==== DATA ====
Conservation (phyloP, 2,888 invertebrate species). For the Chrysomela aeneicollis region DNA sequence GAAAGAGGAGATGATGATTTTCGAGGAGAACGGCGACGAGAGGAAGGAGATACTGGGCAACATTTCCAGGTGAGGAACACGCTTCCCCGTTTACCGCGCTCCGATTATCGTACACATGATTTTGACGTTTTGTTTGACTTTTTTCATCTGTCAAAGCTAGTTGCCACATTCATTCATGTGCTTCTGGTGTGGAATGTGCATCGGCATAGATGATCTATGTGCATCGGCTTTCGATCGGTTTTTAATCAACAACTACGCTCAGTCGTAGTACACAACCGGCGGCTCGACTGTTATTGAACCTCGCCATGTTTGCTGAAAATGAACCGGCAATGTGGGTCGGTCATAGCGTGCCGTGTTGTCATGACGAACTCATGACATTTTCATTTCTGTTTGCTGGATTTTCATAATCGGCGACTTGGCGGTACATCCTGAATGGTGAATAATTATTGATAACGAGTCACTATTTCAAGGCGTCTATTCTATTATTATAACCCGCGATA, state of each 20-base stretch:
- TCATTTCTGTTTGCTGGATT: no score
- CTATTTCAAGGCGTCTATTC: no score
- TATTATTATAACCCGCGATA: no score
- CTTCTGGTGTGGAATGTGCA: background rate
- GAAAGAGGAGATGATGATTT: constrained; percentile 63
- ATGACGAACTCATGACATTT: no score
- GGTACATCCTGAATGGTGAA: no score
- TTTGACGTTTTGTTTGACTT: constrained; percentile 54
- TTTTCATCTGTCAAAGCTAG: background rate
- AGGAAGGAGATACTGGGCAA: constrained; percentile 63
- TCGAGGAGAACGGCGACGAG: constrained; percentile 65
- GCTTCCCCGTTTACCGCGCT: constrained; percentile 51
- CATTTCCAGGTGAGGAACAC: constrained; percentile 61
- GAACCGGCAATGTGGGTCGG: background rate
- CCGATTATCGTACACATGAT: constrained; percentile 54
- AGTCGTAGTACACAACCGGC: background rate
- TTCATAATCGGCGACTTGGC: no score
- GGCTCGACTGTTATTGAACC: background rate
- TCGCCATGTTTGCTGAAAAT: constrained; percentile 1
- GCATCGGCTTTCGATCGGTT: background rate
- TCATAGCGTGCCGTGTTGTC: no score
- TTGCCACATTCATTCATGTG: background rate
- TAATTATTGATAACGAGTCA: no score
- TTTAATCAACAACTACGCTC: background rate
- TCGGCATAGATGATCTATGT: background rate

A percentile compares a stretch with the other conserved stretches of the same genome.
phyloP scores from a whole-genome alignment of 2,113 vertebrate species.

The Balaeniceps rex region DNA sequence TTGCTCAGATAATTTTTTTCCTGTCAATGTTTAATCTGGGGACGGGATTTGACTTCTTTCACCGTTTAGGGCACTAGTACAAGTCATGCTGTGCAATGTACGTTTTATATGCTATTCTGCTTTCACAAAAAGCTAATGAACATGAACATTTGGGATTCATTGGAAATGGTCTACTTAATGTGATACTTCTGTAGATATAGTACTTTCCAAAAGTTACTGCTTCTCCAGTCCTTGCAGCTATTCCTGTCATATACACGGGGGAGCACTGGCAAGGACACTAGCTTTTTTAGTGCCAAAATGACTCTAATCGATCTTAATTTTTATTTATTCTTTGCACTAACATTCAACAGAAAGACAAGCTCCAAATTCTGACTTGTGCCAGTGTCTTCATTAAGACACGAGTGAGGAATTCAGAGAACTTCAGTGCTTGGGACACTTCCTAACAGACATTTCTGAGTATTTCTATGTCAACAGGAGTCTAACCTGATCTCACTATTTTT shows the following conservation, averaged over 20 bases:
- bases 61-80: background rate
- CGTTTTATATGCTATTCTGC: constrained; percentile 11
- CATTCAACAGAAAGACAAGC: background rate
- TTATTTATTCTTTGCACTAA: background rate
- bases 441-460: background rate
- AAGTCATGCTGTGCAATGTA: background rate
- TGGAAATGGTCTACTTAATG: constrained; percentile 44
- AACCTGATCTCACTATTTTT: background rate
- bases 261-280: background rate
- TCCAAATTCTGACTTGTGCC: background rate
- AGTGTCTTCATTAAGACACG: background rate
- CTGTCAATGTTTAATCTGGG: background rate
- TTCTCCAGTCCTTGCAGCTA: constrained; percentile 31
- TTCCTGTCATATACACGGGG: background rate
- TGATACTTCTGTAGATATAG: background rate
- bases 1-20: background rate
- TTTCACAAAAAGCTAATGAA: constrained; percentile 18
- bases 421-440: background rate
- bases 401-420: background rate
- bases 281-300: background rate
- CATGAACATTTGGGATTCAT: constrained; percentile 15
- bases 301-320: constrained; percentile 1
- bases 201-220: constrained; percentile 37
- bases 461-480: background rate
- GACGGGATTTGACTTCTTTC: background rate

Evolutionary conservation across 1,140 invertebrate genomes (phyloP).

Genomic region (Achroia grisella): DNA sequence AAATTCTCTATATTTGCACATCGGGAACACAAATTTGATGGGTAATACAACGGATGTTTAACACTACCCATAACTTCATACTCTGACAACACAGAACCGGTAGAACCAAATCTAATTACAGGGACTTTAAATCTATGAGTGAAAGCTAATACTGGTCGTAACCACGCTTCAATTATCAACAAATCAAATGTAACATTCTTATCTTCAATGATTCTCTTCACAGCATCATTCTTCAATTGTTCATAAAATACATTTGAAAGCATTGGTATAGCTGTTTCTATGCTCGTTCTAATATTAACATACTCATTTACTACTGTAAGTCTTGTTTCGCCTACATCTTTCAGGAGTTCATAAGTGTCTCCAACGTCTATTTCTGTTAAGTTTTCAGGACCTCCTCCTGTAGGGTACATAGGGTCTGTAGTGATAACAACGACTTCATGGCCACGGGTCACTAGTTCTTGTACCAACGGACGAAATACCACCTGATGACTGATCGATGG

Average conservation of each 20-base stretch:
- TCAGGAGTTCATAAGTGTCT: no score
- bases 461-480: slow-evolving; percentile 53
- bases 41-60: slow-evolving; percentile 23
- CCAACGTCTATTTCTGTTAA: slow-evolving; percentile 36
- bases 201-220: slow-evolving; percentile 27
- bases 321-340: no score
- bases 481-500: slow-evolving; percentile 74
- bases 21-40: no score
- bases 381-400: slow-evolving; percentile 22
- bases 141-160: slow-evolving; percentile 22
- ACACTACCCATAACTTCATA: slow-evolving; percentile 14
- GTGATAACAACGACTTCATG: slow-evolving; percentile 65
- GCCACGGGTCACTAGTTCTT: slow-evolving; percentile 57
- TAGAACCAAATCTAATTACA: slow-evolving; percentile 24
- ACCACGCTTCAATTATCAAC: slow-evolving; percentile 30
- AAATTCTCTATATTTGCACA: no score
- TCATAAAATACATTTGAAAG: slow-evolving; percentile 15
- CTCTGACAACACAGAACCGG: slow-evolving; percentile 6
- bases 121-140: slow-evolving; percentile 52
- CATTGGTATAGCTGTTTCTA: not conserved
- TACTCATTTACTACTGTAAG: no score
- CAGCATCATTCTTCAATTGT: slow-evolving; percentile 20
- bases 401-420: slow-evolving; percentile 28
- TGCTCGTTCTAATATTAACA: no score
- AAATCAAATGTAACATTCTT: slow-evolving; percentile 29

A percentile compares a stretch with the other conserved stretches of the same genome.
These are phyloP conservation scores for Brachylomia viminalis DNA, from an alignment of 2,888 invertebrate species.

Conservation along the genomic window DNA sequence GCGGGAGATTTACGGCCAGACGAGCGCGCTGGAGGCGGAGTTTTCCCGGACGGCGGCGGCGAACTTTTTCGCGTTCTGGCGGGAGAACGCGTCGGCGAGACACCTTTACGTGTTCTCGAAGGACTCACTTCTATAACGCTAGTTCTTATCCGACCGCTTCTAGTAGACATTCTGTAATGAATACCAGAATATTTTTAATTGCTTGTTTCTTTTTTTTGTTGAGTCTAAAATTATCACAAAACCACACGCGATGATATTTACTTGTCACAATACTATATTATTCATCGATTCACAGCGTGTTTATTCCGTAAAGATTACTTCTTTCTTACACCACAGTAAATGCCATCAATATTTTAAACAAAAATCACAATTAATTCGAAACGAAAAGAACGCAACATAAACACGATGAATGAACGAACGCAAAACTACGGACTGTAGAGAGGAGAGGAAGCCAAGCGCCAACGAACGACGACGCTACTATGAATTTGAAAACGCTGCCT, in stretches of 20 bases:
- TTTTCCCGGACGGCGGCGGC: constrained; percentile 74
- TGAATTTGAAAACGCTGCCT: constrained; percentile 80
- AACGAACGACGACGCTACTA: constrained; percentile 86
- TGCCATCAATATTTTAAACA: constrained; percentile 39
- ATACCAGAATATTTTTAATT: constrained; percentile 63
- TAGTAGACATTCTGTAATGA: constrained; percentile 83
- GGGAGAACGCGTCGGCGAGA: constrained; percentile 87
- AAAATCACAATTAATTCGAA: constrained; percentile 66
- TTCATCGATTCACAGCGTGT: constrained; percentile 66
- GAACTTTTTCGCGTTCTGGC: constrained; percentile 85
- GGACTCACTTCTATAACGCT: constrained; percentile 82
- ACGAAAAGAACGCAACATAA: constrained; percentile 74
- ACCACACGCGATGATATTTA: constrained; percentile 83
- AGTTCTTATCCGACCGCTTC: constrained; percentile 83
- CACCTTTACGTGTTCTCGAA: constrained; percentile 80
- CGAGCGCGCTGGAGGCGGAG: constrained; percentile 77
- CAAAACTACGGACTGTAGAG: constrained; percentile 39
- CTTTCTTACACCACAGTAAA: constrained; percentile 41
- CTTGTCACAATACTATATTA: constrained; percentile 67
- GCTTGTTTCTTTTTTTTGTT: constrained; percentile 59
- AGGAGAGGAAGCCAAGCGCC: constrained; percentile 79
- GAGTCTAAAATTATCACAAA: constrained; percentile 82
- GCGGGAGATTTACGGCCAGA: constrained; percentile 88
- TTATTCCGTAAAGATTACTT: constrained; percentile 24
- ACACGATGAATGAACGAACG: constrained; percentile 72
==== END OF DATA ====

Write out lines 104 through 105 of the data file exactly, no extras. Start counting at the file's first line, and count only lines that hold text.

- CTTGTCACAATACTATATTA: constrained; percentile 67
- GCTTGTTTCTTTTTTTTGTT: constrained; percentile 59